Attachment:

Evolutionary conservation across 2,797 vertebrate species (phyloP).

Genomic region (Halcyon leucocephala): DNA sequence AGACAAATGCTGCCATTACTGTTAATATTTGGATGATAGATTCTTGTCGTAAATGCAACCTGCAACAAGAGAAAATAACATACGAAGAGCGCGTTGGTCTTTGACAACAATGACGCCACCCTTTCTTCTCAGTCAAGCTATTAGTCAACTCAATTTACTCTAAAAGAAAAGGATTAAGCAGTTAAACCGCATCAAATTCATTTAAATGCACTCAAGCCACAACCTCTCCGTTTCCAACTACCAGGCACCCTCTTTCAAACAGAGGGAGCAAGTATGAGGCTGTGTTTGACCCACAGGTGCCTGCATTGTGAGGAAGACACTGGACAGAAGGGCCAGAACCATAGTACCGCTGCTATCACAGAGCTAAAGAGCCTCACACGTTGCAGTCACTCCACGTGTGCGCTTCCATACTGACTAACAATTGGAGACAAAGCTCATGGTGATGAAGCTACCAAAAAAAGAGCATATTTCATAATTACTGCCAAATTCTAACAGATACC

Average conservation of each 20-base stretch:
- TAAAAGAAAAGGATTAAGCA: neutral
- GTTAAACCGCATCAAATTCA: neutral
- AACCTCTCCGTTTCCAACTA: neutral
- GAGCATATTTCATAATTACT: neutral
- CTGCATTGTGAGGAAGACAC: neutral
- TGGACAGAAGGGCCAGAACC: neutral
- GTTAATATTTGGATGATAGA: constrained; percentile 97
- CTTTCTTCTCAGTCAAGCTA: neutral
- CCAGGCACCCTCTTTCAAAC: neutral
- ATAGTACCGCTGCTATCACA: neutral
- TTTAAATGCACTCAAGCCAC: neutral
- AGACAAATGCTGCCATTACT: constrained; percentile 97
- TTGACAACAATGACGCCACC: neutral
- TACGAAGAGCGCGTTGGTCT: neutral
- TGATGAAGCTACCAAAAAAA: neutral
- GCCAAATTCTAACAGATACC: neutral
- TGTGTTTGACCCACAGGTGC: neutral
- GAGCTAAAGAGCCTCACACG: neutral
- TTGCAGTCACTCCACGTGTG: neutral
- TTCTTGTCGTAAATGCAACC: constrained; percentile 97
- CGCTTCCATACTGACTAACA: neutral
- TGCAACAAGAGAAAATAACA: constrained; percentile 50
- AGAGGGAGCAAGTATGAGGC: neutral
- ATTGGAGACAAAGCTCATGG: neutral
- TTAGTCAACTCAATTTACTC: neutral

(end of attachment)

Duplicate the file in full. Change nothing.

Evolutionary conservation across 2,797 vertebrate species (phyloP).

Genomic region (Halcyon leucocephala): DNA sequence AGACAAATGCTGCCATTACTGTTAATATTTGGATGATAGATTCTTGTCGTAAATGCAACCTGCAACAAGAGAAAATAACATACGAAGAGCGCGTTGGTCTTTGACAACAATGACGCCACCCTTTCTTCTCAGTCAAGCTATTAGTCAACTCAATTTACTCTAAAAGAAAAGGATTAAGCAGTTAAACCGCATCAAATTCATTTAAATGCACTCAAGCCACAACCTCTCCGTTTCCAACTACCAGGCACCCTCTTTCAAACAGAGGGAGCAAGTATGAGGCTGTGTTTGACCCACAGGTGCCTGCATTGTGAGGAAGACACTGGACAGAAGGGCCAGAACCATAGTACCGCTGCTATCACAGAGCTAAAGAGCCTCACACGTTGCAGTCACTCCACGTGTGCGCTTCCATACTGACTAACAATTGGAGACAAAGCTCATGGTGATGAAGCTACCAAAAAAAGAGCATATTTCATAATTACTGCCAAATTCTAACAGATACC

Average conservation of each 20-base stretch:
- TAAAAGAAAAGGATTAAGCA: neutral
- GTTAAACCGCATCAAATTCA: neutral
- AACCTCTCCGTTTCCAACTA: neutral
- GAGCATATTTCATAATTACT: neutral
- CTGCATTGTGAGGAAGACAC: neutral
- TGGACAGAAGGGCCAGAACC: neutral
- GTTAATATTTGGATGATAGA: constrained; percentile 97
- CTTTCTTCTCAGTCAAGCTA: neutral
- CCAGGCACCCTCTTTCAAAC: neutral
- ATAGTACCGCTGCTATCACA: neutral
- TTTAAATGCACTCAAGCCAC: neutral
- AGACAAATGCTGCCATTACT: constrained; percentile 97
- TTGACAACAATGACGCCACC: neutral
- TACGAAGAGCGCGTTGGTCT: neutral
- TGATGAAGCTACCAAAAAAA: neutral
- GCCAAATTCTAACAGATACC: neutral
- TGTGTTTGACCCACAGGTGC: neutral
- GAGCTAAAGAGCCTCACACG: neutral
- TTGCAGTCACTCCACGTGTG: neutral
- TTCTTGTCGTAAATGCAACC: constrained; percentile 97
- CGCTTCCATACTGACTAACA: neutral
- TGCAACAAGAGAAAATAACA: constrained; percentile 50
- AGAGGGAGCAAGTATGAGGC: neutral
- ATTGGAGACAAAGCTCATGG: neutral
- TTAGTCAACTCAATTTACTC: neutral